Because I am a diabetic, I seldom drink.  I am not familiar with the cost of six packs. I’m assuming that $12 will buy the cheapest brew. The doctor’s letter doesn’t say how many beers she drinks a day. I’m going to be generous and say she has two beers a day. That’s more than $120.00 a month for beer, minimum.

This patient probably spends a minimum of $500 on things that average tax payers like me would consider a waste of money. Do I resent this type of behavior? You bet I do. Do I ever do anything about it other than gripe every once in a while? Nope. If I don’t do anything about it do I have a right to complain? No again. I can have resentments every day if I so choose. But then I think for every patient like that there are others who are trying their best to get by. We don’t need to limit our health care to only those who can afford insurance. We need to have a government who is willing to trim the fat from the pork they spend every year to get reelected and assign that money to case workers whose job it is to ferret out cheats like this young woman. Our congress tends to pass the bills but forgets to pay to police who gets the money. We have thousands of people who are honest and spend their money wisely. They just don’t have enough. Those are the people Medicaid was designed to help. Until our government sets up a monitoring system to assure that people who are on Medicaid can vouch for the money they spend on the essentials of life, cases like this patient will continue to occur.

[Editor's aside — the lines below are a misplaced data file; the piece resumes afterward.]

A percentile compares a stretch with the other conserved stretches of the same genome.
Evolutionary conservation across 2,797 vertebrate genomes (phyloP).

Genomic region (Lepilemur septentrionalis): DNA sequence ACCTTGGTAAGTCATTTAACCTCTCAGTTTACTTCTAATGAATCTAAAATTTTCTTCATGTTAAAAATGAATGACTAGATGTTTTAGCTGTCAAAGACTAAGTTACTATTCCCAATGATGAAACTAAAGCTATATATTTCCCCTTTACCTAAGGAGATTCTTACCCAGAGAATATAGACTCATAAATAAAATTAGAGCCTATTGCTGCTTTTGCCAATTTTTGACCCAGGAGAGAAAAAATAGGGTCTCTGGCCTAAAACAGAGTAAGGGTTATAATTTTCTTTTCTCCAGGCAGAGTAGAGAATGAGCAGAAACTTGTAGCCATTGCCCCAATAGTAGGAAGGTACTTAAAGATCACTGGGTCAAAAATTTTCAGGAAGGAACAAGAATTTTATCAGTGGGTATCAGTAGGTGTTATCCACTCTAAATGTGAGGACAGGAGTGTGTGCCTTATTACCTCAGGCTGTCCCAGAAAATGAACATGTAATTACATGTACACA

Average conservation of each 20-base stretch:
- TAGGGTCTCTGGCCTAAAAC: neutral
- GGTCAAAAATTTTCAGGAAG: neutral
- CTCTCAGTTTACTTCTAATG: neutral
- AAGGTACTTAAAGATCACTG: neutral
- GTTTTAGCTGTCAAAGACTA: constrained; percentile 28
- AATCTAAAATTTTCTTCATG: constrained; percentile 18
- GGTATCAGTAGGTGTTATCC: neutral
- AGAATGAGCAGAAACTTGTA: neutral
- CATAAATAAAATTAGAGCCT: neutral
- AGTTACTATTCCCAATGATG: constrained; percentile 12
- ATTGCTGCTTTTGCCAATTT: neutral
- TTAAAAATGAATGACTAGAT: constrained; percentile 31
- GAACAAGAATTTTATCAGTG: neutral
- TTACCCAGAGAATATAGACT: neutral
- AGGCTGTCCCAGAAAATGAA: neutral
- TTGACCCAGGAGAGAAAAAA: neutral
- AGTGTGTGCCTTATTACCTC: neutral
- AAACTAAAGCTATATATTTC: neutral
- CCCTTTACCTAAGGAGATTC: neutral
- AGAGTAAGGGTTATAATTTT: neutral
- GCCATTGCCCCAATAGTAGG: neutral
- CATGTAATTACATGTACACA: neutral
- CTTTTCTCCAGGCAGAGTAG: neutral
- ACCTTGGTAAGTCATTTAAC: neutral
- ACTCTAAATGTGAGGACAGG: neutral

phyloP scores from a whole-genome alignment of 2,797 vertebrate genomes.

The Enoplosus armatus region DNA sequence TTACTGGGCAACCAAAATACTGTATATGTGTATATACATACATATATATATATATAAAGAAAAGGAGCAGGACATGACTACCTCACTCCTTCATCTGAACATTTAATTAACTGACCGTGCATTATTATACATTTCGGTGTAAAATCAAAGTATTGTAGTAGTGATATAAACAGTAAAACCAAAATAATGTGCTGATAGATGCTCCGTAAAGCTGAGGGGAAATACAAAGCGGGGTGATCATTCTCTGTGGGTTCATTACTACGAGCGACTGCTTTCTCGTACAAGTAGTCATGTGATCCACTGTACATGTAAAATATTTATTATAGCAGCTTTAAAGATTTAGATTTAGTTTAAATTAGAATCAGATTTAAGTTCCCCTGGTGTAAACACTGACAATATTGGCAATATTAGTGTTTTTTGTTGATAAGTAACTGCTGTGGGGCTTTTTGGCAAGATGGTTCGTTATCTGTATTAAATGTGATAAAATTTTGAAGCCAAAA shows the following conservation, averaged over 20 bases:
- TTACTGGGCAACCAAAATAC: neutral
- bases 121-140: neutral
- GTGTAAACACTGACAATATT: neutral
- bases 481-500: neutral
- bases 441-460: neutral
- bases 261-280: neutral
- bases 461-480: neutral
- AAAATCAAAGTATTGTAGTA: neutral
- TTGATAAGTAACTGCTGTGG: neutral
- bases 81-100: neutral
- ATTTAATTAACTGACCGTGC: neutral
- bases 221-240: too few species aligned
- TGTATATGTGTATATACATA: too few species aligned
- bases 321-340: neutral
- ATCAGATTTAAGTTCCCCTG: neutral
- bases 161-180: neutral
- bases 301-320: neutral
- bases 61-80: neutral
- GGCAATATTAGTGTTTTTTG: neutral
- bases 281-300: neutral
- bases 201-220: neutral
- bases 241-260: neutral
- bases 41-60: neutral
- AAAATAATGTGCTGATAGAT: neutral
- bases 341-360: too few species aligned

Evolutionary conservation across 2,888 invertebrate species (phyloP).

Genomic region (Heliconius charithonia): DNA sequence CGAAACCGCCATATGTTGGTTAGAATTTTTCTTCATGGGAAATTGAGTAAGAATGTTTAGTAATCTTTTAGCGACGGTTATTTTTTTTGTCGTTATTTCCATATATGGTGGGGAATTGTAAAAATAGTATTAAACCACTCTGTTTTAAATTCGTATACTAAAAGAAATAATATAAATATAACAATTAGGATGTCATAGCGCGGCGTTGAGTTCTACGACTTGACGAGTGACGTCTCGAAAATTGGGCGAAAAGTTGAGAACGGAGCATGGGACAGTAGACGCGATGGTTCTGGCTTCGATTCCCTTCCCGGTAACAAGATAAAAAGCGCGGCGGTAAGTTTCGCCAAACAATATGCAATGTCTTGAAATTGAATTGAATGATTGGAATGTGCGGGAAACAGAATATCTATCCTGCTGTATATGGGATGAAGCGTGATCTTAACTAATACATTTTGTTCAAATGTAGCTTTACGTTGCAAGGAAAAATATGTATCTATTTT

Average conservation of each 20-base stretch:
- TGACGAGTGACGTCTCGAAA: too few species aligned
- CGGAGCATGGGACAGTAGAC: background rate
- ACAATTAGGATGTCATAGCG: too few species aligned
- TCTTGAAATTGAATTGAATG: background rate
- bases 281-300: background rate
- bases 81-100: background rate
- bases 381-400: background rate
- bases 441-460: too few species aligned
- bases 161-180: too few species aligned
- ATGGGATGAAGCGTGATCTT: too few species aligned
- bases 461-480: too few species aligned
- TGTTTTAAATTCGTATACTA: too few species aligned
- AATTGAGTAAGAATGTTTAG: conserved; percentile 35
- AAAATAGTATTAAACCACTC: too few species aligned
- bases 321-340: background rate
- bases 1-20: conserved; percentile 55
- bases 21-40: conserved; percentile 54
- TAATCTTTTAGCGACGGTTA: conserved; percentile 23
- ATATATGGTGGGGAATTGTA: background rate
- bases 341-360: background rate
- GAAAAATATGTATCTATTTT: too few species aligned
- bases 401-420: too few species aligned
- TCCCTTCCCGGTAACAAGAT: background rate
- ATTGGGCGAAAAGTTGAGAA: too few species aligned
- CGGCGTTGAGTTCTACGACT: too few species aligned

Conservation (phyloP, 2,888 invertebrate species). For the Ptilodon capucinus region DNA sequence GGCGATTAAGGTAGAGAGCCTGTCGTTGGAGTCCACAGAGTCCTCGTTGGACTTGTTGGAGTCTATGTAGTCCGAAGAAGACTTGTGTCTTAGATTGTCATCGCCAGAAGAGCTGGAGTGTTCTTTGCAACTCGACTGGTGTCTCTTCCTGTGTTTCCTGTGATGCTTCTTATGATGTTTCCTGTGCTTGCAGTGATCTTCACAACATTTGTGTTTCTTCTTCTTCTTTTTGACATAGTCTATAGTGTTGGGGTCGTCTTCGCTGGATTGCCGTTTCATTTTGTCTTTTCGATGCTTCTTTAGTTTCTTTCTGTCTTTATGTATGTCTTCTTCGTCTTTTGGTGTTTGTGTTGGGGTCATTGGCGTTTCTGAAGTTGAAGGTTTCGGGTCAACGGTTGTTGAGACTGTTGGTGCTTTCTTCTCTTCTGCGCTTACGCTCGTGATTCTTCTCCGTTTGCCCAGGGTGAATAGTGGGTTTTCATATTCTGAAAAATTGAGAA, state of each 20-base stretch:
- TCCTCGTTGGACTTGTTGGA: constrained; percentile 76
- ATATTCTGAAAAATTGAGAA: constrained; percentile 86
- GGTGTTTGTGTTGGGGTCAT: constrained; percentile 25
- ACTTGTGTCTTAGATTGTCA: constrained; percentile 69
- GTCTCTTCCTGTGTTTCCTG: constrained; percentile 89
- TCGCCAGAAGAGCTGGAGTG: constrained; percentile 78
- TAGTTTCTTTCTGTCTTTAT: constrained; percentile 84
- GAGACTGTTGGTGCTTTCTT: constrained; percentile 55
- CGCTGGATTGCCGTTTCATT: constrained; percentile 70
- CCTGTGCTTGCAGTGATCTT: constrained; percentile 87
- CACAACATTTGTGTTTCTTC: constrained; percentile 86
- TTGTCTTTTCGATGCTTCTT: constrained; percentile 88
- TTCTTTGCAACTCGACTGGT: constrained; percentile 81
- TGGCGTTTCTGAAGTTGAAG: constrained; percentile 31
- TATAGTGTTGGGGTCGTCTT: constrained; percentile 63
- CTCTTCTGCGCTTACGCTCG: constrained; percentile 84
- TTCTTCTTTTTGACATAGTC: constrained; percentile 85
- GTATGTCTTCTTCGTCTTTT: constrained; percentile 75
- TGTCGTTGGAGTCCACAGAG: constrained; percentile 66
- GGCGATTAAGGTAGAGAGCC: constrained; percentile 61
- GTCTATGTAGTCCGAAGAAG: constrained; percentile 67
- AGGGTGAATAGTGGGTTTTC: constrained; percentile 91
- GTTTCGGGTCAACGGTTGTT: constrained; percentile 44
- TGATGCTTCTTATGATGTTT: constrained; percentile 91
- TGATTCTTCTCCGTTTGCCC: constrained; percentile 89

I admire Bill Cosby tremendously. He is speaking out about what this country needs to do. The following web sites have examples of what he has been saying:,8599,645801,00.html

There are many more if you care to search them out. He is calling on others to climb up from behavior like this that is tolerated. I am sure he would have something to add to this matter. He is getting highly criticized for doing so, but he keeps on doing it because sooner or later he hopes to make a difference.

One site called this doctor’s letter racist but nowhere in the letter does he identify the race of the patient. He simply states the facts as he saw them. There are people of every race and ethnic heritage who take advantage of Medicaid, because they can. That young woman could have been any ethnicity.

Taxpayers can hold rallies and tea parties all they want. There is a limit to taxation and it looks like the government is reaching it. It’s time to get our priorities straight. Do we want to deny health coverage to the multi millions because we are tired of paying for patients such as this?

I don’t have the answers. I just ask  questions. Our national and state budgets are already a nightmare. Taxpayers see the government and the people it serves with its free programs, food, medicine, education, etc. etc. etc. as a bottomless bucket into which they are pouring their own money, often to the point where they are hurting themselves. I guess I’ve developed into Pollyanna. I think this problem could be solved if only we had the courage to do it and live with the consequences without hurting those who honestly need the services. What do you think? Namaste. Attic Annie


Filed under Casual conversation, diary, economics, general topics, life, musings

9 responses to “Gold tooth, cell phone, cigarettes, and Medicaid

  1. Ed